- Common Name
- Atlantic spadefish
- Genus Species
- Chaetodipterus faber
- Silver disc-shaped body with black bars and black forward edge to the single dorsal and anal fins. Dorsal and anal fins begin a body mid-point - forming roughly equal triangular structures. Solid (truncate) caudal fin is prominently flanked by dorsal and anal fins. If stood on their caudal fin, their overall body shape is reflective of the spade found within a typical deck of playing cards – hence their common name.
- 30.5 to 45.7 cm (1 to 1.5 ft); 91 cm (3 ft) max
- 9.0 kg (19.8 lbs.) max
- Cnidarians, annelids, mollusks, crustaceans, and plankton
- Eggs develop relatively rapidly, exhibiting an incubation period of approximately 24 hours
- Life Span
- 5 years (average);19 years (max.)
- Western Atlantic: Massachusetts to Gulf of Mexico and southeastern Brazil
- 3 to 35 meters in tropical & sub-tropical open and coastal marine and brackish waters
- Global: No data
- IUCN: Not listed
CITES: Not listed
USFWS: Not listed
- In an attempt to camouflage themselves, darkly colored juvenile spadefish will often drift, leaf-like, in estuarine and coastal marine waters.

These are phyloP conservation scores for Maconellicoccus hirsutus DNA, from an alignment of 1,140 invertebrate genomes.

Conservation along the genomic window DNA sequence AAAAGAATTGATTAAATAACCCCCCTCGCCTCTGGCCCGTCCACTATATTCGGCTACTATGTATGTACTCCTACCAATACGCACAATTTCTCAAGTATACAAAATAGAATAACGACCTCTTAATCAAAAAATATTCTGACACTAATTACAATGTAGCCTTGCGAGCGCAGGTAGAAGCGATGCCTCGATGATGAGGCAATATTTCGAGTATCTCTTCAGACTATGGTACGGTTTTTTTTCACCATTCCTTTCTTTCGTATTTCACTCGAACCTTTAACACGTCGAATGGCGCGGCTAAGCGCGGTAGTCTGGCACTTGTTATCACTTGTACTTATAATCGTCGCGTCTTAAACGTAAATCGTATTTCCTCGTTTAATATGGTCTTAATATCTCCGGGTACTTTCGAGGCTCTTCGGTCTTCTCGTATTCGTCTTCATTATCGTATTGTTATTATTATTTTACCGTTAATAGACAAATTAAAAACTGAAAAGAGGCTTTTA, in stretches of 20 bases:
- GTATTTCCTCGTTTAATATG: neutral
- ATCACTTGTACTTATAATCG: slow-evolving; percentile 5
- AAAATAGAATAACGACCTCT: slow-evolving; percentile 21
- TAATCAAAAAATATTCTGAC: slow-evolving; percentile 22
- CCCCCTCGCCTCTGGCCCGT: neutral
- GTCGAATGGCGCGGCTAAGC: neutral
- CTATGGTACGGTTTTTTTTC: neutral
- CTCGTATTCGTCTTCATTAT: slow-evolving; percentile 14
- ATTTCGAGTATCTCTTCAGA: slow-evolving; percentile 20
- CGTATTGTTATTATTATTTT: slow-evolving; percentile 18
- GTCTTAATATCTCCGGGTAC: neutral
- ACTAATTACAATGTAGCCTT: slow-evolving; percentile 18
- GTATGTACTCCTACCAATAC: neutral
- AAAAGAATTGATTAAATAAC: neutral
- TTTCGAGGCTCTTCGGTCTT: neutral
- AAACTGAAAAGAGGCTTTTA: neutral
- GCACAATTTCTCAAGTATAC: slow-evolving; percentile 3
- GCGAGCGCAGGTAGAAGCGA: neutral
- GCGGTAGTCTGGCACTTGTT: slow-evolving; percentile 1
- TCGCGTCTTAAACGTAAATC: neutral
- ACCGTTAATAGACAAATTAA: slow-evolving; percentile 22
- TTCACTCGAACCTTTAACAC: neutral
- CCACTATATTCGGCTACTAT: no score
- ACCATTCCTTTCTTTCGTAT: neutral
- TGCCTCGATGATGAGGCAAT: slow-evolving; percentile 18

- Adults may congregate in large schools - consisting of up to 500 individuals.
- Atlantic spadefish will congregate around a variety of environmental super-structures – including reef systems, sunken vessels and debris, and oil derricks.
- For more information about bony fishes, explore the Bony Fishes InfoBook.
Ecology and Conservation
Spadefish will target planktonic prey items (including jellyfish and copepods) as well as benthic prey items (including hydroids, sponges, ascidians, anthozoans, and polychaetes). They, in turn, are prey items for finfish, sharks, and rays.
Bond, Carl E. Biology of Fishes - Second Edition. Saunders College Publishing, 1996.
Humann, Paul. Reef Fish Identification - Florida, Caribbean, Bahamas. New World Publications, Inc., 1992.